I’m a fan of both Apple and Adobe, which puts me in rather an odd place at times. Apple makes the hardware and operating systems I like best. Adobe makes some software that I can’t live without. Up until now, a lot of what I create with Adobe Captivate won’t play on the iPhone and iPad, since Apple sees HTML5 as the future and doesn’t support Flash on its mobile devices. 1
Following Microsoft’s recent announcement that Internet Explorer 10 will not support plugins (including Flash) when running in its new Metro style, opting, as Apple has done, to embrace HTML5 as the future, the question becomes, where does Adobe fit into all of this?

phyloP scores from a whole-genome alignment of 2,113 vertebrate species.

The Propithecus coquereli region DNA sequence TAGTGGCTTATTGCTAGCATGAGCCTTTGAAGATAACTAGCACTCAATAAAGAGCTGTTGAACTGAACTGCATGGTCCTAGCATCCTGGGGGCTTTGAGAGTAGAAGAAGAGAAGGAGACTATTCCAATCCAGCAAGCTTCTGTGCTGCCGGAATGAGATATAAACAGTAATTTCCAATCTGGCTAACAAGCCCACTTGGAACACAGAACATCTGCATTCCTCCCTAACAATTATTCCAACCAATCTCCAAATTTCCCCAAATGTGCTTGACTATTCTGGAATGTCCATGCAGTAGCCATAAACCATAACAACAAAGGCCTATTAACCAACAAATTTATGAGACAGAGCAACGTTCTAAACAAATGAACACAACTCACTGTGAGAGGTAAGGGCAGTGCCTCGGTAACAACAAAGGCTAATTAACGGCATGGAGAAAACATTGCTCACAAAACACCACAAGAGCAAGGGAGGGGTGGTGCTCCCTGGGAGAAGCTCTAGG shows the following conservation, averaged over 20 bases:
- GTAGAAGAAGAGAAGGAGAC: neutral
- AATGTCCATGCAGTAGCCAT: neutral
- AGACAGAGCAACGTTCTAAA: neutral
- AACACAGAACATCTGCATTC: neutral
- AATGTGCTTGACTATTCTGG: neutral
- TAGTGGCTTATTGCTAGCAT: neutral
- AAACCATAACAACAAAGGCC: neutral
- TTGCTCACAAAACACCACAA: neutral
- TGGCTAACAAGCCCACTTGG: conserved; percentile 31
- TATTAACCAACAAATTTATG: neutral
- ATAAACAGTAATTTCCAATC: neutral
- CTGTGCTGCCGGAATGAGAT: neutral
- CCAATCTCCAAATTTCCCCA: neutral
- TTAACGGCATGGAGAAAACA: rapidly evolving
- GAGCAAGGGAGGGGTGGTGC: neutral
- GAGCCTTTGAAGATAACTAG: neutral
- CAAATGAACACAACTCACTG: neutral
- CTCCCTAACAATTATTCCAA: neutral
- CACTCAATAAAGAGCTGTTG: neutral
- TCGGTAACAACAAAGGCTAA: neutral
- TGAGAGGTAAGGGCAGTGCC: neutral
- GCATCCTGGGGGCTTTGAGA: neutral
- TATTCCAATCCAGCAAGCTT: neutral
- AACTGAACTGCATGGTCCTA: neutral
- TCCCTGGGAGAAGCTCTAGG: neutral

I’ve long thought that the way forward for Adobe is to retool its apps to support HTML5 output. With respect to Adobe Captivate–the tool I use most in my work–I’m happy to say they’ve made substantial strides in this direction. For the past few weeks, I’ve been beta-testing Adobe’s Captivate-to-HTML5 converter. And the initial testing has been so promising that Adobe is now offering it on Adobe Labs so it can reach a wider testing audience. Is it perfect? Of course not. But I do like it and I’m very happy that Adobe is heading this direction, because I like building things in Adobe Captivate and Flash Professional.
The Adobe Captivate Blog has a post about the HTML 5 converter and some samples of converted projects.
- I feel that Apple has both good and bad reasons for not supporting Flash, but that’s a topic for another post, and probably one that will never get written, as it has become something of a moot point. ↩